“Baseball is very analytical. You always know your batting average - it’s a very data-rich sport. So for me, e-commerce and digital marketing really made sense. When I learned I could track that a dollar out yields three dollars back, it just made sense to me.”
Holiday’s Power Balance experience gave him the marketing and analytical foundation to create Common Thread Collective in 2014 with partners Jordan Palmer (former NFL quarterback), Cory Hamilton (fellow UCI baseball alumnus), and his Power Balance founder-friend Josh Rodarmel. CTC is an 85-person marketing agency that also has three brands of consumer products under its umbrella. The vision for the company is “helping entrepreneurs achieve their dreams” and Holiday works hard everyday to inspire new possibilities in the entrepreneurs with whom he interacts. “When you grow up your whole life wanting to be a baseball player and find yourself after a game in a cold tub next to A-Rod, your sense of possibility changes,” he says.
One of his initial investors was Steve Borowski, a ’79 alumnus and proud Anteater supporter.
"You could see Taylor's leadership skills when guiding the UC Irvine Baseball team to the College World Series back in 2007,” says Borowski. “It's no surprise that years later those same skills are one of the main reasons for the incredible success of Common Thread Collective. He is both a visionary and a leader. It's fun to watch."
One arm of the agency helps consumer product brands enter the sports market, while the other, 4x400, serves as a business incubator of sorts, helping entrepreneurs launch their brands from the ground up. He’s currently working with three companies, including Fielder’s Choice Goods which crafts wallets and money clips from vintage baseball gloves, selling them in limited release batches. Every 60-90 days, the brand releases newly crafted products, sometimes under a baseball narrative, like gloves from the 1950’s and The Catcher Series.
Holiday points to the product’s conversation-starting qualities as one of the keys to its success. “It’s not about the function of what it holds: it’s that every time you take it out of your pocket, you get to tell a story.”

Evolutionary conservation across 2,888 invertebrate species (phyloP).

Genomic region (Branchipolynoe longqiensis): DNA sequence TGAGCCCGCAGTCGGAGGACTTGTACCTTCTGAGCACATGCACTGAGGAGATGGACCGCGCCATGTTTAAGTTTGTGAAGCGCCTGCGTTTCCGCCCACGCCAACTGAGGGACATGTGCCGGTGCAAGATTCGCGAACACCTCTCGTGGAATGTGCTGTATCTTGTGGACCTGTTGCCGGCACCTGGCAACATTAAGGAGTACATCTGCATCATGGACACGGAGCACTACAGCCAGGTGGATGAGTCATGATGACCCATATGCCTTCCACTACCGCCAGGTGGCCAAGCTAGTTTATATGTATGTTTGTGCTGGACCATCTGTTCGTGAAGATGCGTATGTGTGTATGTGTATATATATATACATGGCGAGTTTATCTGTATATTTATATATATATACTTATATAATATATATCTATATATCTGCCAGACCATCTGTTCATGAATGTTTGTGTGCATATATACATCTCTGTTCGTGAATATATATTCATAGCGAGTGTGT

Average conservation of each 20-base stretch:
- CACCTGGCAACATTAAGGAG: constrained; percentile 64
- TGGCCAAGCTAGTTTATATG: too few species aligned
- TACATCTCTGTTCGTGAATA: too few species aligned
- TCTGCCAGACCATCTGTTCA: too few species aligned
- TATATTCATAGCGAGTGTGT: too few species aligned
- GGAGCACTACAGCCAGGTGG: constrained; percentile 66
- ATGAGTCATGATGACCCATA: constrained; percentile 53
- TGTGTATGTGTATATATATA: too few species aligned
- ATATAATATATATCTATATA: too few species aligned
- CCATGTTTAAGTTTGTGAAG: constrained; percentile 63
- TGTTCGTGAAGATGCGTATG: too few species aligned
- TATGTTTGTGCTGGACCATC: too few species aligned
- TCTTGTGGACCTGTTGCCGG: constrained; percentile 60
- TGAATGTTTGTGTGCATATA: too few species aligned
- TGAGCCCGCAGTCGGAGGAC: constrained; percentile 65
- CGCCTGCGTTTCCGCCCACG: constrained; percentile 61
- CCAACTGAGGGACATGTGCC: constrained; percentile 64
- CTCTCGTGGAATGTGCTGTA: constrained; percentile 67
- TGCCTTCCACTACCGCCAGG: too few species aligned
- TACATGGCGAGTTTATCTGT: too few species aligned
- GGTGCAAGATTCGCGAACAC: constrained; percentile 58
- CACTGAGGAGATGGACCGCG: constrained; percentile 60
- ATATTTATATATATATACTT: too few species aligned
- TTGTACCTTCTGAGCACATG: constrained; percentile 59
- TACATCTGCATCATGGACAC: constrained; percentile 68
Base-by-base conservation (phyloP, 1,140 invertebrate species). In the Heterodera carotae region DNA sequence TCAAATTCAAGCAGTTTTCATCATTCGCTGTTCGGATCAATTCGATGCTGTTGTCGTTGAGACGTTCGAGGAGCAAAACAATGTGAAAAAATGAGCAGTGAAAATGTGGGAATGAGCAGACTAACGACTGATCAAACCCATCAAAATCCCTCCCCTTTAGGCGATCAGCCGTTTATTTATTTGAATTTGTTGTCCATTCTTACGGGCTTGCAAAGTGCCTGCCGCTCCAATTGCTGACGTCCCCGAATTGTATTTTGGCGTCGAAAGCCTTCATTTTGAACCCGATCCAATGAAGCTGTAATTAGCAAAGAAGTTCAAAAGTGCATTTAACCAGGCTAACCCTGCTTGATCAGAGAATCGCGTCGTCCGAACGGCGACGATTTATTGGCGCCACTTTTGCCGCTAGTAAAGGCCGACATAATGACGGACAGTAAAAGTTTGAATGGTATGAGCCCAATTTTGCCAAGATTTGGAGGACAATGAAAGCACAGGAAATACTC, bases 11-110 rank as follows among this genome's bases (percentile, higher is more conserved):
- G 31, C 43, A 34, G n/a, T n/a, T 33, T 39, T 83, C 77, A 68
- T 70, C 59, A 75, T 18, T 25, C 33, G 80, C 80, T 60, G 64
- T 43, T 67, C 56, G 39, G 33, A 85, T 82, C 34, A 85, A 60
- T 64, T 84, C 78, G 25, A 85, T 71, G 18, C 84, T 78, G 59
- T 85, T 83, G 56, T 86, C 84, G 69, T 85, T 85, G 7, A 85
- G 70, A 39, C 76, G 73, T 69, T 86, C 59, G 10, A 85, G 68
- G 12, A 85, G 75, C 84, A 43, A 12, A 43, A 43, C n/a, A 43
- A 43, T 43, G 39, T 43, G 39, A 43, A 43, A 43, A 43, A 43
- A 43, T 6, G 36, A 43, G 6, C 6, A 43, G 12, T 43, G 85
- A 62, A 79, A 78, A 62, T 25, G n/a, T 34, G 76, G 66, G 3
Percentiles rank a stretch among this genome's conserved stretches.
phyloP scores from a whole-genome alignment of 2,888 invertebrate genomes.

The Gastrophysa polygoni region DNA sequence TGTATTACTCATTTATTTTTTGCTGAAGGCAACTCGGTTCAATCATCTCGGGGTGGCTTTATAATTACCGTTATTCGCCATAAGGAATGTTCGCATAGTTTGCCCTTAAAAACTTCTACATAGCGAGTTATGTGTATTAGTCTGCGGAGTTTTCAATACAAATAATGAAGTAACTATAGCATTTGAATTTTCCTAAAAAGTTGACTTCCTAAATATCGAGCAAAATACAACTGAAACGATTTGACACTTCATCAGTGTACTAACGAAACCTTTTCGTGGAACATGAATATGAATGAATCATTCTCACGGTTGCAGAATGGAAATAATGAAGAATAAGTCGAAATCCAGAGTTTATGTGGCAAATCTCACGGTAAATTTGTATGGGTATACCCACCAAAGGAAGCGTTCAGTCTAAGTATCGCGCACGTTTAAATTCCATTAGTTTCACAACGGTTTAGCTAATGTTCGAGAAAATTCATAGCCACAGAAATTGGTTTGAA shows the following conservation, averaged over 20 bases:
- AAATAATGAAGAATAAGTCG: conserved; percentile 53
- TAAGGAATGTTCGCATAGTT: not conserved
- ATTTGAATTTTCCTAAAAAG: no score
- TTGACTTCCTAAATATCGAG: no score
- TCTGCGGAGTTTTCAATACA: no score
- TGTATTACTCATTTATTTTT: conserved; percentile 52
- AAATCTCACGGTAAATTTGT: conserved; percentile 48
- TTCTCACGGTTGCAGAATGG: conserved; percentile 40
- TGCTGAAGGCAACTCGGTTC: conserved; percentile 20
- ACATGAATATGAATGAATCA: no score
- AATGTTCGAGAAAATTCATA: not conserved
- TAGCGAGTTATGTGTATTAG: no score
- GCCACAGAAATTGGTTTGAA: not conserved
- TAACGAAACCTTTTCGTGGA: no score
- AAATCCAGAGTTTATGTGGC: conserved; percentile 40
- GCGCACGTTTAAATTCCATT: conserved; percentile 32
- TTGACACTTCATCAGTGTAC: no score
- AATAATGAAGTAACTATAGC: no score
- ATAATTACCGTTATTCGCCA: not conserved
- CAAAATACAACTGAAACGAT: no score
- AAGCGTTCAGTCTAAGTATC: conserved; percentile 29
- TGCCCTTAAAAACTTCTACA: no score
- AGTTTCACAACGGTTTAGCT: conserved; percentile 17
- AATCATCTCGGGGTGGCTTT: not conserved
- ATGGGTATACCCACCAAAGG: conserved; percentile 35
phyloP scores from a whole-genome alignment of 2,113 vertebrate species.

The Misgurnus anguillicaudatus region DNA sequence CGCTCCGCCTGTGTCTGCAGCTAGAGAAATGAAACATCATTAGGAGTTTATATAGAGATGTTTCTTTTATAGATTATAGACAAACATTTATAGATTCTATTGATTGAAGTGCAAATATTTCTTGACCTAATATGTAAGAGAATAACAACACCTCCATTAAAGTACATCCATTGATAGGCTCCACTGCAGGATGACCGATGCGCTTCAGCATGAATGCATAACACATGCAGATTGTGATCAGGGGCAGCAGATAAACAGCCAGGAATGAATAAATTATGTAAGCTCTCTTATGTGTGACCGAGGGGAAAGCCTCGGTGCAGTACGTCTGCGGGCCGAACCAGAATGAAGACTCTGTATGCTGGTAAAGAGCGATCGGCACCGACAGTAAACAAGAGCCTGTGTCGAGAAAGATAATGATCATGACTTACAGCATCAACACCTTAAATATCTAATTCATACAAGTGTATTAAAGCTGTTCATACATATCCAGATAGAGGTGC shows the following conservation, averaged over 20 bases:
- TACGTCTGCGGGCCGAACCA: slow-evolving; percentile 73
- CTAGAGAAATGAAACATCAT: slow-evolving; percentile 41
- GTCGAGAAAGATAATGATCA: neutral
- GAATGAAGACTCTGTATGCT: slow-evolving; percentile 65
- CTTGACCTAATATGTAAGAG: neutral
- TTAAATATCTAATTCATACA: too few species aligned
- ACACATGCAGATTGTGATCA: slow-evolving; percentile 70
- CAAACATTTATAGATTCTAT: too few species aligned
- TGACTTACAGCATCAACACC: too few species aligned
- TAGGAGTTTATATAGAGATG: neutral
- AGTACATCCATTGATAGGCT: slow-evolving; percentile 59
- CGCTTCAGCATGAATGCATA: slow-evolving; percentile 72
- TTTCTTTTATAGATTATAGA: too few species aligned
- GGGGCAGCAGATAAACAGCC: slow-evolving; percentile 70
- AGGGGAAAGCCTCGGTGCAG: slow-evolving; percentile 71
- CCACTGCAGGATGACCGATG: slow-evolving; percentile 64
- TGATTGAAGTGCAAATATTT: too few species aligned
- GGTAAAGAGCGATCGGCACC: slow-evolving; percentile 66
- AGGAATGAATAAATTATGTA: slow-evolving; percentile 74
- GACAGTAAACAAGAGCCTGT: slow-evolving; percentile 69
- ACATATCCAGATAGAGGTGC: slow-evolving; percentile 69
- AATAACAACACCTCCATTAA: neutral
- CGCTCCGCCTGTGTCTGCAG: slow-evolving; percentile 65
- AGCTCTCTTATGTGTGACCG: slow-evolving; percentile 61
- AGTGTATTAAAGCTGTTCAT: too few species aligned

Making it all work
Married with three young children, Holiday is often asked about how he balances work and family life. Holiday’s response is unique as he subtly shifts the narrative from the traditional concept of balance. “I’m not someone who believes a lot in the ideas of balance; I’m more of a believer in the ideas of integration.”
For him, family and work lives coexist. His kids frequently come to the office and are close with his employees, and employees can often be found at his house. Because of this, he seeks co-workers open to merging work and family life into a more holistic and healthy combination.
“Inner peace comes from the alignment between your values and your behaviors. I have done the work of defining what matters to me, and then figured out how to map most of my time and behavior to that. That’s the thing I’m most proud of. That involves my family, that involves my company, that involves the people in it, that involves my faith and my experience in that community as well.”
The UCI community
Through it all, UCI has continued to play a pivotal role in Holiday’s personal and professional development. He returns to campus periodically to talk with students, and drops into The Cove to talk shop with aspiring entrepreneurs. Through his company, he hires UCI interns and graduates, and he continues to be impressed with how the university has cultivated a vibrant, engaged alumni community.
“It’s been cool to see the university develop this desire to see its alumni thrive - that’s been really meaningful to me.”
Because Holiday is grateful for the role UCI and its network has played in his life, he returns the favor by cultivating its growth through his company, his family and his connections.
-Kara Roberts for UCI School of Social Sciences
Follow Taylor’s journey on social media:
Instagram: @Commonthreadcollective | @Taylorholiday